The first presentation looked at the context of the conflict in Palestine/Israel: pre 1948; the creation of Israel and subsequent displacement of thousands of Palestinians; refugees living in West Bank and Gaza – no status – fewer resources – no right of return – no compensation. Then the 1967 – 0ccupation; the separation wall/the checkpoints – loss of land – loss of freedom of movement; Israeli settlements’ expansion – illegal but growing in building and population; demolitions in the Jordan Valley – clearing the valley of Palestinians. The Arms Trade – to and from Israel – received attention.

The groups were asked to work in 2s/4s to react to what they had heard and ask questions. There was then a presentation on the work of Kairos Palestine – Kairos Britain. This is a network of individuals, organisations and faith communities formed in response to the Kairos Palestine document, ‘A Moment of Truth’.

The network continues the work of the Christians who met on Iona in May 2012 and issued the Iona call to the Christian communities in Britain and Ireland. It seeks a just and lasting peace in the region based on the realisation of full human and political rights for all, and calls for an end to oppression and injustice.

Participants were given an action planning sheet to write down some actions they wanted to explore further when they left the conference. The sessions ended with a short time of silence to reflect on what was heard and those involved in the conflict – then the Pax Christi multi- faith prayer for peace for said.

Suggested action ideas

Short term

The UK sells £7.9 billion worth of weapons to Israel each year. It also buy weapons and technology from Israel. One of the most important actions is to push for a total embargo on sales of weapons to and from Israel – and to enforce the same with the European Union.

And call to reinforce UN Resolution 1860 – calling for a cessation of hostilities in Gaza. The resolution was formed in 2009 and stands today. It was upheld again by the EU on 16 July 2014. There is need to affirm the EUs obligation to uphold humanitarian and international law.

Write / speak to your MP on these issues as a matter of urgency and also email the Foreign and Commonwealth Office and our new Secretary of State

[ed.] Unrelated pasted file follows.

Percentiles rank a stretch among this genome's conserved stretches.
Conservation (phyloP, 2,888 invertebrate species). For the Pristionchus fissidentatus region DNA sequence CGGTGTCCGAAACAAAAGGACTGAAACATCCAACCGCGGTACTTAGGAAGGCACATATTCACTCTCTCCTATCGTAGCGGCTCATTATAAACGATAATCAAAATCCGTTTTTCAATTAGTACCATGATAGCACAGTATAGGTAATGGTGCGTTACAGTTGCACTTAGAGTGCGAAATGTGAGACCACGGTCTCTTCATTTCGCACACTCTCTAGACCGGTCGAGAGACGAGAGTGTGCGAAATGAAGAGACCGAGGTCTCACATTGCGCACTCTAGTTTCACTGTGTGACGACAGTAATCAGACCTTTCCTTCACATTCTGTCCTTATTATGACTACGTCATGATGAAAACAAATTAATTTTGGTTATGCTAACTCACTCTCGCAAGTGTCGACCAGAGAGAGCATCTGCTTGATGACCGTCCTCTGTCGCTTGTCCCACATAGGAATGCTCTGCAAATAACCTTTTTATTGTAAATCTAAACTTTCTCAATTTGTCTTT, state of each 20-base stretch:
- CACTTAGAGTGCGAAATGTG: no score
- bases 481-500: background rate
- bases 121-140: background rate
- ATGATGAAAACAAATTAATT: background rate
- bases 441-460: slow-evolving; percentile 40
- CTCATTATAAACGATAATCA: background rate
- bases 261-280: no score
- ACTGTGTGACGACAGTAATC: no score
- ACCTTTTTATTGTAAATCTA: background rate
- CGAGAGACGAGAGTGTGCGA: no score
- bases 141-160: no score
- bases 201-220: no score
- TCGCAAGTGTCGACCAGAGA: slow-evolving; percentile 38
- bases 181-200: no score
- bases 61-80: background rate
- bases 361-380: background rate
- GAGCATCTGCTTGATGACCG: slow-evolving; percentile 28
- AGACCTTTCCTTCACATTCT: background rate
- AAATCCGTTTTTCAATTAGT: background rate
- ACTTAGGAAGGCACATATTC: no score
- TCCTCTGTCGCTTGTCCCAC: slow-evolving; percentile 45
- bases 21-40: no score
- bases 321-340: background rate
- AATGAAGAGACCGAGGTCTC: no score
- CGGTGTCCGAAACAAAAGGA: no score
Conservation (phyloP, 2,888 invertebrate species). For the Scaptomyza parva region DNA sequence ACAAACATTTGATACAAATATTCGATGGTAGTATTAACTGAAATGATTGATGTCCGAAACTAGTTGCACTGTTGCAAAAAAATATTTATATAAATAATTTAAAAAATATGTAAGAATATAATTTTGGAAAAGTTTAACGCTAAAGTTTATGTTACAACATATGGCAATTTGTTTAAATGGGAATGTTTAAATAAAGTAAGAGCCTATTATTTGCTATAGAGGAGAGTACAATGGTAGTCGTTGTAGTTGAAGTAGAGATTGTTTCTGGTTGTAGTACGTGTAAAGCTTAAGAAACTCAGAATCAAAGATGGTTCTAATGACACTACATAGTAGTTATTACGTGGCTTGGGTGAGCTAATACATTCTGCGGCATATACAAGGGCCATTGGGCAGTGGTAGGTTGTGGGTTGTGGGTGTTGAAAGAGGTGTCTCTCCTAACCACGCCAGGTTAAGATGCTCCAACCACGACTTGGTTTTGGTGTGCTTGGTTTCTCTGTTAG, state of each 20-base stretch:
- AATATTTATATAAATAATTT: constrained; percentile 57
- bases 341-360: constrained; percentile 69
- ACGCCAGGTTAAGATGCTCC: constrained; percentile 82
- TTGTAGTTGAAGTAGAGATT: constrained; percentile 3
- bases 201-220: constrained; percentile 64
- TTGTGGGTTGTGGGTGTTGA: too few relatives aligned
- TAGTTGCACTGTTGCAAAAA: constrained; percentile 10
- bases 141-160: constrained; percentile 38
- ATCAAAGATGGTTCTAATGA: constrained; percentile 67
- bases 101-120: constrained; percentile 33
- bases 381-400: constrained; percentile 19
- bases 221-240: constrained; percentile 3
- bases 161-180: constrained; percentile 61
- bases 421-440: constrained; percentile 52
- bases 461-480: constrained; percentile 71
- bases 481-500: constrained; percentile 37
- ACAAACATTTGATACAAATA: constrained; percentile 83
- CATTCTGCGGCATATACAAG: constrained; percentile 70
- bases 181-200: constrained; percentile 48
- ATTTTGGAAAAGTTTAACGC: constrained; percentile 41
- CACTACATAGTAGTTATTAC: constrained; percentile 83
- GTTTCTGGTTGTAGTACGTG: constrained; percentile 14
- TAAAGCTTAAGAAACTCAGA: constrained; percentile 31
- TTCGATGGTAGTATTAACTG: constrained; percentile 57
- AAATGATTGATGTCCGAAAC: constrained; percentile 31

Medium term

Support the World Week of Peace for Palestine & Israel, 21 – 27 September. This is an ecumenical week of prayer, action and advocacy for peace and justice in Palestine and Israel. The theme for this year is ‘When did we see you in prison’ with a focus on child prisoners. Materials and liturgical resources are on the Pax Christi website.

Where possible, engage with Jewish and Muslim communities – as is happening in parts of Israel where Jews and Muslims have been coming together to ‘break fast’ on some days during Ramadan. Interfaith dialogue and witness is important – and should also begin to engage in some of the hard questions that relate to peace and justice building in Palestine & Israel.

Long term

Come to the NJPN Conference 2015 with the theme “The things that make for peace”. This will explore the interconnection between issues of poverty, war and the destruction of the environment and how we need to work together on these issues to bring about change.


A prayer vigil for Gaza, organised by Pax Christi and Kairos Britain, was held on the Saturday evening at the Swanwick conference. 80 justice and peace activists gathered, in solidarity with thousands around the world, to pray for a peaceful resolution for the people of Palestine.


The Sabeel Prayers from Jerusalem were shared, including a plea for the international community to speak out for justice and compliance with international law and human rights:

God of justice and mercy, give the leaders of the world the eyes to see the suffering and pain of your people in Gaza, and inspire them to act against such violence. Now is the time for the international community to rise up and demand that justice is done so that peace may reign.

God of justice and mercy, our people are tired of temporary solutions. We pray that the international community through the UN will have the courage and determination to face the root causes of the problem and bring about a permanent resolution by ending the occupation of Palestine – West Bank, the Gaza Strip, and East Jerusalem.

For further reading see:

Kairos Palestine document, ‘A Moment of Truth’.

Iona Call to Peace